N2 - The specific interactions between sulphonic acid protonated polyaniline (PANI) and solvents are here studied both by the semiempirical AM1 method and experimentally. Phenolic solvents are shown to have a relatively large interaction with the sulphonate anions of the counterions and with the amines in PANI. In addition, a properly functionalized counterion may form cyclic associations provided that there is a steric match between the molecules concerned. This concept is called molecular recognition and it is a novel concept in the context of PANI. For example, the carbonyl group in (±)-10-camphor sulphonic acid (CSA) can form a hydrogen bond to the hydroxyl group of m-cresol, whereby the phenyl ring becomes coplanar with one of the PANI rings thus enabling enhanced van der Waals interaction. This additional specific interaction agrees with our observed increased solubility with CSA doped PANI in m-cresol, compared to its solubility in dimethyl sulphoxide or chloroform, or to tosylene sulphonic acid doped PANI in m-cresol. The above cyclic associations are suggested for dilute solutions and for the amorphous domains of solid films. In the latter case, they provide a potential mechanism to yield planar conformation in the crystalline domains: during the evaporation of m-cresol, stacking to crystal structure may twist the rings due to the planar m-cresol molecules on top of PANI rings. This is in agreement with the observed high conductivity. The present results indicate that computational methods combined with the concept of molecular recognition may open new possibilities to tailor the rigidities and solubilities of macromolecules.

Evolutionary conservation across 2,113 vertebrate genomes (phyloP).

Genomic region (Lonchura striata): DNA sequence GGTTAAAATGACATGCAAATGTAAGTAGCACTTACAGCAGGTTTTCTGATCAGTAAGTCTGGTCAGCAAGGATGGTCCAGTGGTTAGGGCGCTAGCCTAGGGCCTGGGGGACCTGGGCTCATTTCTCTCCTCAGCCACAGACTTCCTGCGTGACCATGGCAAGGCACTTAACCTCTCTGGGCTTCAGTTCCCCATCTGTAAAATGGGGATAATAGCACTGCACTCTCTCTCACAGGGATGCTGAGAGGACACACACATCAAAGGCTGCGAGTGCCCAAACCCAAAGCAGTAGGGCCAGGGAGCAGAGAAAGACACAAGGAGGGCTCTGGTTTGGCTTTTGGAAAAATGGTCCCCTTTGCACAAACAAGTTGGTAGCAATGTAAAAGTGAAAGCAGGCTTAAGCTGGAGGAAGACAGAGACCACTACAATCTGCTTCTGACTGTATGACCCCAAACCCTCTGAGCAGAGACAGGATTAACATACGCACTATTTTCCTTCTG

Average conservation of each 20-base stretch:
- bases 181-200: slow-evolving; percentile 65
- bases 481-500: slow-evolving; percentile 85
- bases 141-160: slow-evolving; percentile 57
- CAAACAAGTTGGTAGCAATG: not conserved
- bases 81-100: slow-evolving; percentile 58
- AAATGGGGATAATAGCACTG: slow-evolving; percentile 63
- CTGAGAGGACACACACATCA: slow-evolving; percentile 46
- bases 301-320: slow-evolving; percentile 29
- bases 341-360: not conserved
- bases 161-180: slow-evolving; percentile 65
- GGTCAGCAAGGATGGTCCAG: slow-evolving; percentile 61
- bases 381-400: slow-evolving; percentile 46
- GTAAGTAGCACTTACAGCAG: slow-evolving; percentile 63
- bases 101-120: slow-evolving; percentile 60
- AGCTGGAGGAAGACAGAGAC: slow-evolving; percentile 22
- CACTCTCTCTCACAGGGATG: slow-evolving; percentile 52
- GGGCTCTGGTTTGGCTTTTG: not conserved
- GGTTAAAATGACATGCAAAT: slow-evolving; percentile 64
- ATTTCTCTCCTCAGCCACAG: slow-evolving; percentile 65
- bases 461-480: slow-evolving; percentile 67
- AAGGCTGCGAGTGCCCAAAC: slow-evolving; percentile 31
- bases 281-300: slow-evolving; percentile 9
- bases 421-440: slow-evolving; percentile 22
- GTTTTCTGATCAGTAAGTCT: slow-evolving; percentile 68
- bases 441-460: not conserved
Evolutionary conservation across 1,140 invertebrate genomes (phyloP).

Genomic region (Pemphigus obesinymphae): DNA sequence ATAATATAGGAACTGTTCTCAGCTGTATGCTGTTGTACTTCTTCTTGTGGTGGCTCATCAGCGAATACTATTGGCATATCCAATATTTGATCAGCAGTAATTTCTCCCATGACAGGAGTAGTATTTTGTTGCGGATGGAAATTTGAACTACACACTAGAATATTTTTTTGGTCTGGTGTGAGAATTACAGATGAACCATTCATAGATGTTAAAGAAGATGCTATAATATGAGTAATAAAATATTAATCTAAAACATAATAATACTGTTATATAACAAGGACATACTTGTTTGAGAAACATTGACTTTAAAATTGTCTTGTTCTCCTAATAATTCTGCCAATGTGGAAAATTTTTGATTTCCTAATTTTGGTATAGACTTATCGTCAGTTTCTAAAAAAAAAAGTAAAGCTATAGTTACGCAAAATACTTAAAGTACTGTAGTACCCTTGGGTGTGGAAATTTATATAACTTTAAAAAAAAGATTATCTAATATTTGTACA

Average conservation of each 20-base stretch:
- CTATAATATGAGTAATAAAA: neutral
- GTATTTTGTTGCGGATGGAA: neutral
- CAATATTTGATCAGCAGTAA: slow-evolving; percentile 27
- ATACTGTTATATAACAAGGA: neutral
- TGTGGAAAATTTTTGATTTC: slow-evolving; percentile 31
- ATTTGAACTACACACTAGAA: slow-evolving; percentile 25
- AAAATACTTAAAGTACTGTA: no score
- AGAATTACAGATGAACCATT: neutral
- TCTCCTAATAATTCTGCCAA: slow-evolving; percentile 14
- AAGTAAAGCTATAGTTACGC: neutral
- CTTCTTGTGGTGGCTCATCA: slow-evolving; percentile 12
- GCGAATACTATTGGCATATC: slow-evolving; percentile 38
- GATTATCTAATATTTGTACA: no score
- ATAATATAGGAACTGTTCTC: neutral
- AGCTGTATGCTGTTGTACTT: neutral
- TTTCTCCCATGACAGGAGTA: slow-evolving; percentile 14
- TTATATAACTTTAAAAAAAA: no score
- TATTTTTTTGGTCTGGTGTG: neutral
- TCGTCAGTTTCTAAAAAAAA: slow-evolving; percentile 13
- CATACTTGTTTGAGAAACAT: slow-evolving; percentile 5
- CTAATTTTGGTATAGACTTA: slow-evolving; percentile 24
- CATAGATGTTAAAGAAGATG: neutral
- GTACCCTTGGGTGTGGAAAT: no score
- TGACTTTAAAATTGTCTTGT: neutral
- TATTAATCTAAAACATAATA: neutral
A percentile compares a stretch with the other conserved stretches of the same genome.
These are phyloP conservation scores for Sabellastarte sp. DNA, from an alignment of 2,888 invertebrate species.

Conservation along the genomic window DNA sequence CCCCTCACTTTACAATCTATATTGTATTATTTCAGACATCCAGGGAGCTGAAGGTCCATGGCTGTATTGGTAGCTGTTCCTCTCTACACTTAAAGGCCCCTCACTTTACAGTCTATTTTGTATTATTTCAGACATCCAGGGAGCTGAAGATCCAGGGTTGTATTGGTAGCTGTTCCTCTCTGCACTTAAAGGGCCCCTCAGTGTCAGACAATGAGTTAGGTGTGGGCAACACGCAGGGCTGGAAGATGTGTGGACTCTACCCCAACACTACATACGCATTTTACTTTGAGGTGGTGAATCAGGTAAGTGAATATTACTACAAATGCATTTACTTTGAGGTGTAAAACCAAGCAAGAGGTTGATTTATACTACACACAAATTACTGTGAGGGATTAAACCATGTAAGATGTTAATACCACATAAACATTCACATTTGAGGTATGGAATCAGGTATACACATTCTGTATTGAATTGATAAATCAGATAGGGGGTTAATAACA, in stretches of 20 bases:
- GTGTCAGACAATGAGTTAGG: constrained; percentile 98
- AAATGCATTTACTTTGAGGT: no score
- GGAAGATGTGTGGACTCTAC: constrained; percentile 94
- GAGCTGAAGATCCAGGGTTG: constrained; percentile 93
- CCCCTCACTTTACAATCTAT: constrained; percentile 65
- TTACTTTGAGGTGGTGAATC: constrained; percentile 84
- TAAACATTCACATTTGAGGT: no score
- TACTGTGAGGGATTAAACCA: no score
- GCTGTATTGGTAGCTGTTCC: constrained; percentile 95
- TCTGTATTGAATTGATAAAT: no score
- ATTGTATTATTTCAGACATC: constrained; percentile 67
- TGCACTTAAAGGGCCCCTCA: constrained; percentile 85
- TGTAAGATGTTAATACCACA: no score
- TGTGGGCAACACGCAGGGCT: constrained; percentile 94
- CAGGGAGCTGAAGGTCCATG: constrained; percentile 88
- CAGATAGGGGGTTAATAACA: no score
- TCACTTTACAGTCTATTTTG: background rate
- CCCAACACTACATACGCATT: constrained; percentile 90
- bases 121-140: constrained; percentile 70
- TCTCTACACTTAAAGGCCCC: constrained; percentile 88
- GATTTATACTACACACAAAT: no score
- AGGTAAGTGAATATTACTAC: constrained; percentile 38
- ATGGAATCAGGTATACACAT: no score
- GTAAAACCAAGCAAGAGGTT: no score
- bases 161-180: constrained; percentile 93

AB - The specific interactions between sulphonic acid protonated polyaniline (PANI) and solvents are here studied both by the semiempirical AM1 method and experimentally. Phenolic solvents are shown to have a relatively large interaction with the sulphonate anions of the counterions and with the amines in PANI. In addition, a properly functionalized counterion may form cyclic associations provided that there is a steric match between the molecules concerned. This concept is called molecular recognition and it is a novel concept in the context of PANI. For example, the carbonyl group in (±)-10-camphor sulphonic acid (CSA) can form a hydrogen bond to the hydroxyl group of m-cresol, whereby the phenyl ring becomes coplanar with one of the PANI rings thus enabling enhanced van der Waals interaction. This additional specific interaction agrees with our observed increased solubility with CSA doped PANI in m-cresol, compared to its solubility in dimethyl sulphoxide or chloroform, or to tosylene sulphonic acid doped PANI in m-cresol. The above cyclic associations are suggested for dilute solutions and for the amorphous domains of solid films. In the latter case, they provide a potential mechanism to yield planar conformation in the crystalline domains: during the evaporation of m-cresol, stacking to crystal structure may twist the rings due to the planar m-cresol molecules on top of PANI rings. This is in agreement with the observed high conductivity. The present results indicate that computational methods combined with the concept of molecular recognition may open new possibilities to tailor the rigidities and solubilities of macromolecules.

KW - electrically conducting polymer

KW - hydrogen bonding

KW - molecular recognition

KW - phenyl-phenyl interaction

KW - solvent

KW - electrically conducting polymer

KW - hydrogen bonding

KW - molecular recognition

KW - phenyl-phenyl interaction

KW - solvent

KW - electrically conducting polymer

KW - hydrogen bonding

KW - molecular recognition

KW - phenyl-phenyl interaction

KW - solvent

UR - http://www.scopus.com/inward/record.url?scp=36449003505&partnerID=8YFLogxK

U2 - 10.1063/1.469952

DO - 10.1063/1.469952

M3 - Article

VL - 103

SP - 9855

EP - 9863

JO - Journal of Chemical Physics

JF - Journal of Chemical Physics

SN - 0021-9606

IS - 22

ER -

ID: 4685113